15 Nov 2018
Russian Retailers Set to Co-Opt Cross Border E-Commerce Benefits
Tools and DIY supplier 220-volt.ru seen as pioneering new O2O import business model for domestic retailers.
At the forefront of a decidedly if-you-can't-beat-'em-join-'em movement, 220-volt.ru – the largest Russian retailer in the tools and DIY sector – has forsaken its opposition to allegedly unfair cross-border e-commerce legislation and set about exploiting a number of related loopholes for its own benefit and for that of its extensive clientele. This has seen the Moscow-headquartered company launch a new division dedicated to selling China-origin goods online.
The company's move comes at a time when e-commerce is continuing to gain momentum across Russia, with more and more conventional retailers being driven online by the loss of market share to newly established digital marketplaces. In the case of cross-border e-commerce, this exploded into Russia with the arrival of AliExpress in 2014, with other China-based platforms following soon after, developments that sent the whole of the local retail sector reeling.
Back then, 220-volt.ru offered its extensive hardware range via a nationwide click-and-collect model, with items available at either one of its proprietary pick-up points or via one of its franchises. It has proved to be a successful and sustainable formula with the company still Russia's ninth-largest e-commerce operator in terms of sales volume.
Keen to defend its position, alongside many other members of the Russian Internet Retailing Association (AKIT), 220-volt.ru was very proactive in calling for amendments to Russia's cross-border e-commerce legislation. This militancy was driven by the difficulty that most domestic e-commerce players faced when it came to competing with their cross-border counterparts, many of which could offer reduced prices due to their lower tax burden. In order to counter this, AKIT's overall position was to call for the imposition of a mandatory 30% tax on all Russia-origin purchases made via overseas online sales platforms, while also demanding that tax-free cross-border purchases be abolished for all Russian consumers.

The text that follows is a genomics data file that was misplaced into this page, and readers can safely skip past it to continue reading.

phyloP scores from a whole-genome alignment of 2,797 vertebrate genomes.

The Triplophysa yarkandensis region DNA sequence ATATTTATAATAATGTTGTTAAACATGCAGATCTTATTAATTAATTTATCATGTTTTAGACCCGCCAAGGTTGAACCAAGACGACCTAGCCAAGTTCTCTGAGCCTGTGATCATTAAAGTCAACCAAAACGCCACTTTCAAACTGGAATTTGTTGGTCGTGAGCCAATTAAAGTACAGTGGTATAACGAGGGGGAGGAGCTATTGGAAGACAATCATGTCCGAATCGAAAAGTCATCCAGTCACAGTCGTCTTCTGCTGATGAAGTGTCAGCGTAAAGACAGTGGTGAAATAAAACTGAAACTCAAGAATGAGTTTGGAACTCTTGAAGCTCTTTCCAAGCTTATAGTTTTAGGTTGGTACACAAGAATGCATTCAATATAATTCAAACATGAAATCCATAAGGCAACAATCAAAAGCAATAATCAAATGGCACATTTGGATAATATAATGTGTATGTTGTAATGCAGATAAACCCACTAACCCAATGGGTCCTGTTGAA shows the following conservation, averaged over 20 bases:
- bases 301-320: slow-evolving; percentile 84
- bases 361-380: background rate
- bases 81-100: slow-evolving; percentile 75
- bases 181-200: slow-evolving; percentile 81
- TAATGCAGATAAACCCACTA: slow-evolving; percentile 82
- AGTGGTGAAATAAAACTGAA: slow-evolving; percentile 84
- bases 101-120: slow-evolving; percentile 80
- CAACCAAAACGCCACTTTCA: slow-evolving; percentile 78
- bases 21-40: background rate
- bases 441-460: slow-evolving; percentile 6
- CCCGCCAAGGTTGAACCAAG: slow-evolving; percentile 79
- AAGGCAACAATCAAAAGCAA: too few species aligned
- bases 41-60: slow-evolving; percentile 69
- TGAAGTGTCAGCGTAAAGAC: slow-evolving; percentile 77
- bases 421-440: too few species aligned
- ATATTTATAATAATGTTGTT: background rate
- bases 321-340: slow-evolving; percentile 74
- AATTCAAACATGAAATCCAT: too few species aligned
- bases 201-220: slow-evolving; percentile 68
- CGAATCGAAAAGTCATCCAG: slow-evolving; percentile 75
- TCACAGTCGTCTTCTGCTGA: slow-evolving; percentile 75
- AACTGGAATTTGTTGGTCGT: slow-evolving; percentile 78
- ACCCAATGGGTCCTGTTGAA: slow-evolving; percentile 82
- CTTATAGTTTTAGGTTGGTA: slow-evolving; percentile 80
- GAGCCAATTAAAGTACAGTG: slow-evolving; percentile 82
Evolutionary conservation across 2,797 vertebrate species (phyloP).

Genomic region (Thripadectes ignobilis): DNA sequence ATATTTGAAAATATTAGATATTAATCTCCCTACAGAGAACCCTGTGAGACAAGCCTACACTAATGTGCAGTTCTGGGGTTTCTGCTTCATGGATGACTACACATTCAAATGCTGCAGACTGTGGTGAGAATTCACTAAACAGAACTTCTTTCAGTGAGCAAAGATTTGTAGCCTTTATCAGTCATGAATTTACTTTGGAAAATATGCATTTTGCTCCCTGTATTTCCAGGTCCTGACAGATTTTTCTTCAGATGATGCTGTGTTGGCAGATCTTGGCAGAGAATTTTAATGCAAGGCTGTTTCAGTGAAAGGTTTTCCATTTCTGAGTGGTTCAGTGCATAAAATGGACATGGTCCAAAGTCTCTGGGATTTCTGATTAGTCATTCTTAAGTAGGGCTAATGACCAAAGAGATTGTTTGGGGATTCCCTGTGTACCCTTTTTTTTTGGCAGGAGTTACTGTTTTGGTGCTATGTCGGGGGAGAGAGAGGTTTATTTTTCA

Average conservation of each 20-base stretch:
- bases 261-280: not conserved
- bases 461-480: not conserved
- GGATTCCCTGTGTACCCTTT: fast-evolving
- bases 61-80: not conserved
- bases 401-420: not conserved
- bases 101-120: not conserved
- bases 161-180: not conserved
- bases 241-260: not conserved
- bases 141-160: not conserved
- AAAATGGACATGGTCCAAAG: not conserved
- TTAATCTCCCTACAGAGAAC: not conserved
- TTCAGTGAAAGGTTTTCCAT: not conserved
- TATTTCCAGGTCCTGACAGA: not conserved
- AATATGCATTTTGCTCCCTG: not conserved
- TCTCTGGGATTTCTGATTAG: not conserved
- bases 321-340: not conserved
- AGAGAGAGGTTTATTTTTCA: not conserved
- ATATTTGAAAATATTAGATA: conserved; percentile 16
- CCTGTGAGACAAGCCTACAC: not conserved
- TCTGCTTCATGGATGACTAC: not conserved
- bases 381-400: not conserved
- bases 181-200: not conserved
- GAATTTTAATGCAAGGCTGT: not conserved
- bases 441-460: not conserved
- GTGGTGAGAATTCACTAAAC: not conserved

Rightly sensing that the tide of legislation and consumer opinions was irretrievably turning against them, 220-volt.ru then made an abrupt u-turn, announcing plans to rent a 26,000 sq m warehouse in an industrial park north of Moscow, through which they would sell China-origin goods via their e-store. Primarily – initially at least – offering Wester, Hammer and Military branded items, the plan is to carry up to 20,000 items by mid-2019, at which point this new division is expected to account for about 5% of the company's total sales.
Essentially, this will see the company play an intermediary role between mainland Chinese suppliers and Russian end-users, allowing it to make 7% commission as the middleman. As orders made via foreign e-stores are free from the 18% VAT chargeable on conventional transactions – while also being exempt from the standard 10% rate of import duty – all goods offered on this new platform will be almost 30% cheaper than the same items imported by official Russian entities. On top of that, the company is also hoping that its nationwide network, established reputation and existing logistics capabilities will also help to woo consumers.
Even though it will take up to two weeks for individual items to be delivered, the company believes that consumers will prioritise the cost benefits over the immediate availability on offer elsewhere. This may prove to be especially true in the relatively common instances where such items are ordered by groups of friends or neighbours, making keen pricing the key purchase criteria.
For Hong Kong suppliers, this development is significant in terms of not only offering a new outlet for tools and DIY equipment, but also for the insight it offers into likely future developments in Russia's retail space. Following 220-volt.ru's lead, it's thought that companies in other sectors – notably garden accessories, musical instruments, interior decor, commercial electronics and office supplies – will soon establish equivalent operations, opening up still more export opportunities.
Leonid Orlov, Moscow Consultant